It should, I think, be uncontroversial to state that using a chemical agent that does this to peaceful protestors is pretty fucked up, to say the least. I was at the UKUncut Boots action on Sunday, and the sight of innocent people staggering blindly around while screaming in pain through tears and mucus is not an experience I want to repeat.
I am a bit sceptical, though, of the conclusions some have drawn about the wider implications of it. True, there have been some frankly scary comments from senior officers about the future policing of demos, but my impression in the immediate aftermath of the spraying seemed to be that it was a rather stupid overreaction on the part of one officer rather than the result of any kind of deliberate strategy (either to protect ‘corporate interests’ at the expense of individual citizens as UKUncut themselves would have it, or as part of a crackdown on peaceful protesters, as the Guardian suggests in the voiceover to their video) by those higher up the police chain of command. I was told by other protesters that some of the police at the action were openly saying they thought using CS spray in that situation was a very stupid thing to do, which indicates quite strongly against it being official policy. Depending on what other information comes out over the next few days and weeks I’m open to being convinced otherwise, but that’s my hunch at the moment.
But even leaving that debate aside (and I’m sure most people who read this are going to disagree with me on it), there are more pressing issues to focus on. Call me cynical, but what’s the betting senior Boots executives are really, really grateful to Officer CW 2440 right now? There’s been barely a mention anywhere over the past couple of days of why the protest was actually happening – the fact that Boots is avoiding untold millions in tax; practically the only time Boots got a mention is in the description of how staff in the blockaded branch volunteered to treat some of the UKUncut demonstrators who were worst-affected by the CS spray.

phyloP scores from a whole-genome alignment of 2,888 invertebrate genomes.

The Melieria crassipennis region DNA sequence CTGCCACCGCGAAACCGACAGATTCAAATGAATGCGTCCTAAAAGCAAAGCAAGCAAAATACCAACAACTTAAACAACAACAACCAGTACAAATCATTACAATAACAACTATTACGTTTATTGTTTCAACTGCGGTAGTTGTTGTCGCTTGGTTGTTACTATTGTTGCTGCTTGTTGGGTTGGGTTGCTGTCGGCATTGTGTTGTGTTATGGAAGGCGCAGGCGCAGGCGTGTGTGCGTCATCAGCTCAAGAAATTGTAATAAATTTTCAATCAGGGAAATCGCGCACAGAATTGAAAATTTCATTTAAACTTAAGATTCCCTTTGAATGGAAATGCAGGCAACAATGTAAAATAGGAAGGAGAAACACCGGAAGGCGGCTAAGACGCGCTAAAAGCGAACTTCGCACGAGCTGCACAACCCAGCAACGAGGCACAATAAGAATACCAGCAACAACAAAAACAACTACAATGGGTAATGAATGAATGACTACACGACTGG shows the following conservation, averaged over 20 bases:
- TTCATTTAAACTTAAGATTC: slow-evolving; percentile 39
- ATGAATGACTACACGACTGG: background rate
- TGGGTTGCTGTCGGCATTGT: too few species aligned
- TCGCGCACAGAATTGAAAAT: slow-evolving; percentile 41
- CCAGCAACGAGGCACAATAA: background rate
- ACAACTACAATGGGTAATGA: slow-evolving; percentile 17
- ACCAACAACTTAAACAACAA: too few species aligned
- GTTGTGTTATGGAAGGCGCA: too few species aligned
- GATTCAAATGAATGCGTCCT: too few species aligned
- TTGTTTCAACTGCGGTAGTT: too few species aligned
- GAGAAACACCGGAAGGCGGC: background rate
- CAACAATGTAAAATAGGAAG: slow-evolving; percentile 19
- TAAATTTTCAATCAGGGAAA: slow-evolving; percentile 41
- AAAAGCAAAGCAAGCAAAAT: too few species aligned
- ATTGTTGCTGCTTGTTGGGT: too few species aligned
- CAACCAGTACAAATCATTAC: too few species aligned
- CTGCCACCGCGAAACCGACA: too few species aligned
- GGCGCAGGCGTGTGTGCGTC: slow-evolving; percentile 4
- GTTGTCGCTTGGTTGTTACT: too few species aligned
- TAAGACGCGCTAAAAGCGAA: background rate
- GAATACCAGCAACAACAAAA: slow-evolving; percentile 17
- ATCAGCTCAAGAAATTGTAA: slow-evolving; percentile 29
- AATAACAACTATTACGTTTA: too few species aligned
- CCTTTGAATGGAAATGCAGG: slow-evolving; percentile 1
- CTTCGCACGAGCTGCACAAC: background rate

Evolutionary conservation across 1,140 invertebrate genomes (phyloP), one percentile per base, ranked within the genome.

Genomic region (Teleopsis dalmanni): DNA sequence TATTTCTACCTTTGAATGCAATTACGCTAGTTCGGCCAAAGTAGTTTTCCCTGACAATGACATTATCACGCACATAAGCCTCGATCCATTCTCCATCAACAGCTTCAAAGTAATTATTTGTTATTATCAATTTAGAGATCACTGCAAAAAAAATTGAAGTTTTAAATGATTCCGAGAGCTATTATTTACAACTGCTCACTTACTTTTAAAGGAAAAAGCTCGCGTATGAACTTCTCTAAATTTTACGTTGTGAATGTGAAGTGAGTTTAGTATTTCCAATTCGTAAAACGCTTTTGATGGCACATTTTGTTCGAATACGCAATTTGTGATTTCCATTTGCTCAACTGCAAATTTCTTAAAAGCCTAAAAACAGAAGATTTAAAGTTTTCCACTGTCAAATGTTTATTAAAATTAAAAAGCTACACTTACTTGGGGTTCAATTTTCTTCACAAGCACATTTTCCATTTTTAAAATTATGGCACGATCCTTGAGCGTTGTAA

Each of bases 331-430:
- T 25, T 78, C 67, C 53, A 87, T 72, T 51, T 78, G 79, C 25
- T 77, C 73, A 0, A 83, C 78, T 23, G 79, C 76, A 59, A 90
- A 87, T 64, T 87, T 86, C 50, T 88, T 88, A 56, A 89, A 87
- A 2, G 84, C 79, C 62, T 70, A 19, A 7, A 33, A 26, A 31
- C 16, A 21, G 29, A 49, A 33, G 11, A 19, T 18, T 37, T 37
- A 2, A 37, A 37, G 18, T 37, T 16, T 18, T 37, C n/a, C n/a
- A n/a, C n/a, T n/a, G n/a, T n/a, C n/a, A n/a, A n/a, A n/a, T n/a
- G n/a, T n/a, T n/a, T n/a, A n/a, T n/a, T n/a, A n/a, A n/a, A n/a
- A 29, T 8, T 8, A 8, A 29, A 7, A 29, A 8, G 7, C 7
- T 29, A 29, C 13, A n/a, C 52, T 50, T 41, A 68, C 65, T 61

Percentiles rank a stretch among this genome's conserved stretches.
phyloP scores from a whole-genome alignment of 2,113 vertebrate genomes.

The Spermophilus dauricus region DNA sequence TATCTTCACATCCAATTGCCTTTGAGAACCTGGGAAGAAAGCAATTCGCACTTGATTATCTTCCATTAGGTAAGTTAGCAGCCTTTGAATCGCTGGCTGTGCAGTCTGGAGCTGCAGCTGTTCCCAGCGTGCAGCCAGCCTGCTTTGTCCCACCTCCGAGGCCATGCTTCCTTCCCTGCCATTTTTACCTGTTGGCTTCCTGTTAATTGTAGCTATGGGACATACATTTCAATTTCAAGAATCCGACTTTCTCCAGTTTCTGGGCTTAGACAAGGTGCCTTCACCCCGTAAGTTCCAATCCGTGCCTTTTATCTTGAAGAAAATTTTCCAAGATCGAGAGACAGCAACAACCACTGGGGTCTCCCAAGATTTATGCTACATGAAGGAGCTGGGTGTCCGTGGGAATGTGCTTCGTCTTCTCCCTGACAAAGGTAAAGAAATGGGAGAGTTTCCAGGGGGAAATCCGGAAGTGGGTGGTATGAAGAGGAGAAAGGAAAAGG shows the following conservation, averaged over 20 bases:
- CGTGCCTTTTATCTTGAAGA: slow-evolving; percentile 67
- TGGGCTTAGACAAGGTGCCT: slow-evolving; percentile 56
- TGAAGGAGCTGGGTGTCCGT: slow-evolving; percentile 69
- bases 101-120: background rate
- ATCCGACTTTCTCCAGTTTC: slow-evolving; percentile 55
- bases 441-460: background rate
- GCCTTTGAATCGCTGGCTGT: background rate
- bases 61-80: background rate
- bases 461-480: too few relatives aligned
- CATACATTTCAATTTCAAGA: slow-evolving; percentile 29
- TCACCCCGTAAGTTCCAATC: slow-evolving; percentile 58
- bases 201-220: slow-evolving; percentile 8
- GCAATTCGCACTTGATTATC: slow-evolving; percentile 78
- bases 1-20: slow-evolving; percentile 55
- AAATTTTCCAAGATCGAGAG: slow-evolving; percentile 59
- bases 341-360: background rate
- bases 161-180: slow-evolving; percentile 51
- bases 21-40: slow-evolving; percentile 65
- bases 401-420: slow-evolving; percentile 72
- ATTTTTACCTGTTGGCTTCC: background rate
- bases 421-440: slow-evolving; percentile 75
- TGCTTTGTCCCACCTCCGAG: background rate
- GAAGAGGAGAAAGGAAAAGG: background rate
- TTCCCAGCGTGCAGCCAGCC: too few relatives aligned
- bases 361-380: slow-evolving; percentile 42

I get why this happens; no matter how often police brutality occurs, we shouldn’t ever accept it as merely some kind of occupational hazard when we exercise our right to protest. But (at the risk of descending into cliché), it can be all to easy to let it distract us from the real issues. I’m sure UKUncut’s already-impressive media profile will be boosted greatly by what I saw happen outside Boots on Sunday, but now there’s a real risk that all the news cameras will be after is more dramatic footage of police violence, with no airtime left over for substantive discussions about tax avoidance and its implications for the cuts agenda.
And it’s not just media attention that matters; one of the best things about UKUncut’s actions so far has been the response from the public. I experienced this myself on Sunday; passer-by after passer-by offering us words of support, or wanting to know more about the campaign. If people start to associate UKUncut actions with violence (regardless of the fact that it’s not us committing it), how likely is it that new people are going to want to get involved, or that the general public will keep on seeing the campaign as something more than just an inconvenient interruption to their shopping? If the way UKUncut actions are policed is the only thing people are paying attention to, what’s the point in protesting in the first place?